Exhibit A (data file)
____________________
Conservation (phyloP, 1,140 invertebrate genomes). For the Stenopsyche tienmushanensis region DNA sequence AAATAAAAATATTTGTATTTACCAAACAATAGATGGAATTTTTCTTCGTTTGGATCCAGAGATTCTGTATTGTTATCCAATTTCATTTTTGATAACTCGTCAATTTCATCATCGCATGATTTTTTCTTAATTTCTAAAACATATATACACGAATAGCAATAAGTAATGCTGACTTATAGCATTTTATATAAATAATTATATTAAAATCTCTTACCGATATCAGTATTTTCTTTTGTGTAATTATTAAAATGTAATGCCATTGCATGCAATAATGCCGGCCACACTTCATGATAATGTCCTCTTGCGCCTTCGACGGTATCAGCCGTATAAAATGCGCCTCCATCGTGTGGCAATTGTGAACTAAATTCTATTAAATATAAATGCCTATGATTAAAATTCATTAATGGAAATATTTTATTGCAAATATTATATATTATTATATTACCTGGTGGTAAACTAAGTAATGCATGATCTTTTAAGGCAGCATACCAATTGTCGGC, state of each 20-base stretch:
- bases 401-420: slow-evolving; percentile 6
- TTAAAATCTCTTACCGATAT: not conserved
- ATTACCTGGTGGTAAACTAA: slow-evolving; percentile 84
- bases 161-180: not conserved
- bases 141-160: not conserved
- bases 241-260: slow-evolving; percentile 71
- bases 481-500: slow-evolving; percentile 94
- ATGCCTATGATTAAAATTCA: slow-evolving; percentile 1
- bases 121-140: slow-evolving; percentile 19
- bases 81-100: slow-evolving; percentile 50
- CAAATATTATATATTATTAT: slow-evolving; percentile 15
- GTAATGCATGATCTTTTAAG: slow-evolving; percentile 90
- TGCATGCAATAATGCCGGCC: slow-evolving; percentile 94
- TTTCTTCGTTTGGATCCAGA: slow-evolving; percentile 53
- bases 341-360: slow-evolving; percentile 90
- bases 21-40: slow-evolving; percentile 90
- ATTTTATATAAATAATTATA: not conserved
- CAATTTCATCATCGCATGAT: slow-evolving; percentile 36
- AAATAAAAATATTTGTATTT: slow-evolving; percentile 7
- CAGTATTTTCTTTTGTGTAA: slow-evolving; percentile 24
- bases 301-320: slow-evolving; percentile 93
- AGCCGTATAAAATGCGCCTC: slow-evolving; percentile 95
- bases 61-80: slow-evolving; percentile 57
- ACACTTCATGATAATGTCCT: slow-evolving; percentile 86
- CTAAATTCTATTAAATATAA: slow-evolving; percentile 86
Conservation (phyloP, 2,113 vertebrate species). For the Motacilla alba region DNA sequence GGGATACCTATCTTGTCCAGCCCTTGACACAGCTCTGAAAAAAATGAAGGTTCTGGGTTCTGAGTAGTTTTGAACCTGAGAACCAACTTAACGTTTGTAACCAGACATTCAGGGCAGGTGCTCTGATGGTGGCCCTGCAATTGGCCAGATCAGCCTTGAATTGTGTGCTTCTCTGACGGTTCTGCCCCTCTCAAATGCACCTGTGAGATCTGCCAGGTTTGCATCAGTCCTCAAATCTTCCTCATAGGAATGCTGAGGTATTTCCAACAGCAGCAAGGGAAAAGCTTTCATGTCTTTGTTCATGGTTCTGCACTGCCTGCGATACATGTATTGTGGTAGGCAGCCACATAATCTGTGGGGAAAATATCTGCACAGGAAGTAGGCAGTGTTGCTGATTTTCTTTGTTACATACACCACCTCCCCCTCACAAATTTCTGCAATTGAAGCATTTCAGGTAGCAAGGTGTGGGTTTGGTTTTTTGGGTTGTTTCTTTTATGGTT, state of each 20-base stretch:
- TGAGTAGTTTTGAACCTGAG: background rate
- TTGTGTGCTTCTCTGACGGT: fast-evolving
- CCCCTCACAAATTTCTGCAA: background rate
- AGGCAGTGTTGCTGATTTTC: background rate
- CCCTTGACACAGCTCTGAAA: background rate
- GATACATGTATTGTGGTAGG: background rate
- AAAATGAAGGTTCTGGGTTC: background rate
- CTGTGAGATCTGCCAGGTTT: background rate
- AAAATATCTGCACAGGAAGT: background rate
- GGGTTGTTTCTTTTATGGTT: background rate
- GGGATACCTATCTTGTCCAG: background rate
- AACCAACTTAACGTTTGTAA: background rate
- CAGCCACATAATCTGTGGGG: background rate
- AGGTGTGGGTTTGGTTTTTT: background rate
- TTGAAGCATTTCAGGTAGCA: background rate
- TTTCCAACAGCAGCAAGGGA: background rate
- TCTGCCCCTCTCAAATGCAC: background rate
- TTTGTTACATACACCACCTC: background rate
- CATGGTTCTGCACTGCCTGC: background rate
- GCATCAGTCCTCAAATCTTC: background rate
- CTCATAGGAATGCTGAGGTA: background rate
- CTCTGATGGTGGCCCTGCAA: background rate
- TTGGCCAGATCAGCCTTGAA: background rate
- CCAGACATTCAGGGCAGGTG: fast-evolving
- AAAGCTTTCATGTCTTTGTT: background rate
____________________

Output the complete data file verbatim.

Conservation (phyloP, 1,140 invertebrate genomes). For the Stenopsyche tienmushanensis region DNA sequence AAATAAAAATATTTGTATTTACCAAACAATAGATGGAATTTTTCTTCGTTTGGATCCAGAGATTCTGTATTGTTATCCAATTTCATTTTTGATAACTCGTCAATTTCATCATCGCATGATTTTTTCTTAATTTCTAAAACATATATACACGAATAGCAATAAGTAATGCTGACTTATAGCATTTTATATAAATAATTATATTAAAATCTCTTACCGATATCAGTATTTTCTTTTGTGTAATTATTAAAATGTAATGCCATTGCATGCAATAATGCCGGCCACACTTCATGATAATGTCCTCTTGCGCCTTCGACGGTATCAGCCGTATAAAATGCGCCTCCATCGTGTGGCAATTGTGAACTAAATTCTATTAAATATAAATGCCTATGATTAAAATTCATTAATGGAAATATTTTATTGCAAATATTATATATTATTATATTACCTGGTGGTAAACTAAGTAATGCATGATCTTTTAAGGCAGCATACCAATTGTCGGC, state of each 20-base stretch:
- bases 401-420: slow-evolving; percentile 6
- TTAAAATCTCTTACCGATAT: not conserved
- ATTACCTGGTGGTAAACTAA: slow-evolving; percentile 84
- bases 161-180: not conserved
- bases 141-160: not conserved
- bases 241-260: slow-evolving; percentile 71
- bases 481-500: slow-evolving; percentile 94
- ATGCCTATGATTAAAATTCA: slow-evolving; percentile 1
- bases 121-140: slow-evolving; percentile 19
- bases 81-100: slow-evolving; percentile 50
- CAAATATTATATATTATTAT: slow-evolving; percentile 15
- GTAATGCATGATCTTTTAAG: slow-evolving; percentile 90
- TGCATGCAATAATGCCGGCC: slow-evolving; percentile 94
- TTTCTTCGTTTGGATCCAGA: slow-evolving; percentile 53
- bases 341-360: slow-evolving; percentile 90
- bases 21-40: slow-evolving; percentile 90
- ATTTTATATAAATAATTATA: not conserved
- CAATTTCATCATCGCATGAT: slow-evolving; percentile 36
- AAATAAAAATATTTGTATTT: slow-evolving; percentile 7
- CAGTATTTTCTTTTGTGTAA: slow-evolving; percentile 24
- bases 301-320: slow-evolving; percentile 93
- AGCCGTATAAAATGCGCCTC: slow-evolving; percentile 95
- bases 61-80: slow-evolving; percentile 57
- ACACTTCATGATAATGTCCT: slow-evolving; percentile 86
- CTAAATTCTATTAAATATAA: slow-evolving; percentile 86
Conservation (phyloP, 2,113 vertebrate species). For the Motacilla alba region DNA sequence GGGATACCTATCTTGTCCAGCCCTTGACACAGCTCTGAAAAAAATGAAGGTTCTGGGTTCTGAGTAGTTTTGAACCTGAGAACCAACTTAACGTTTGTAACCAGACATTCAGGGCAGGTGCTCTGATGGTGGCCCTGCAATTGGCCAGATCAGCCTTGAATTGTGTGCTTCTCTGACGGTTCTGCCCCTCTCAAATGCACCTGTGAGATCTGCCAGGTTTGCATCAGTCCTCAAATCTTCCTCATAGGAATGCTGAGGTATTTCCAACAGCAGCAAGGGAAAAGCTTTCATGTCTTTGTTCATGGTTCTGCACTGCCTGCGATACATGTATTGTGGTAGGCAGCCACATAATCTGTGGGGAAAATATCTGCACAGGAAGTAGGCAGTGTTGCTGATTTTCTTTGTTACATACACCACCTCCCCCTCACAAATTTCTGCAATTGAAGCATTTCAGGTAGCAAGGTGTGGGTTTGGTTTTTTGGGTTGTTTCTTTTATGGTT, state of each 20-base stretch:
- TGAGTAGTTTTGAACCTGAG: background rate
- TTGTGTGCTTCTCTGACGGT: fast-evolving
- CCCCTCACAAATTTCTGCAA: background rate
- AGGCAGTGTTGCTGATTTTC: background rate
- CCCTTGACACAGCTCTGAAA: background rate
- GATACATGTATTGTGGTAGG: background rate
- AAAATGAAGGTTCTGGGTTC: background rate
- CTGTGAGATCTGCCAGGTTT: background rate
- AAAATATCTGCACAGGAAGT: background rate
- GGGTTGTTTCTTTTATGGTT: background rate
- GGGATACCTATCTTGTCCAG: background rate
- AACCAACTTAACGTTTGTAA: background rate
- CAGCCACATAATCTGTGGGG: background rate
- AGGTGTGGGTTTGGTTTTTT: background rate
- TTGAAGCATTTCAGGTAGCA: background rate
- TTTCCAACAGCAGCAAGGGA: background rate
- TCTGCCCCTCTCAAATGCAC: background rate
- TTTGTTACATACACCACCTC: background rate
- CATGGTTCTGCACTGCCTGC: background rate
- GCATCAGTCCTCAAATCTTC: background rate
- CTCATAGGAATGCTGAGGTA: background rate
- CTCTGATGGTGGCCCTGCAA: background rate
- TTGGCCAGATCAGCCTTGAA: background rate
- CCAGACATTCAGGGCAGGTG: fast-evolving
- AAAGCTTTCATGTCTTTGTT: background rate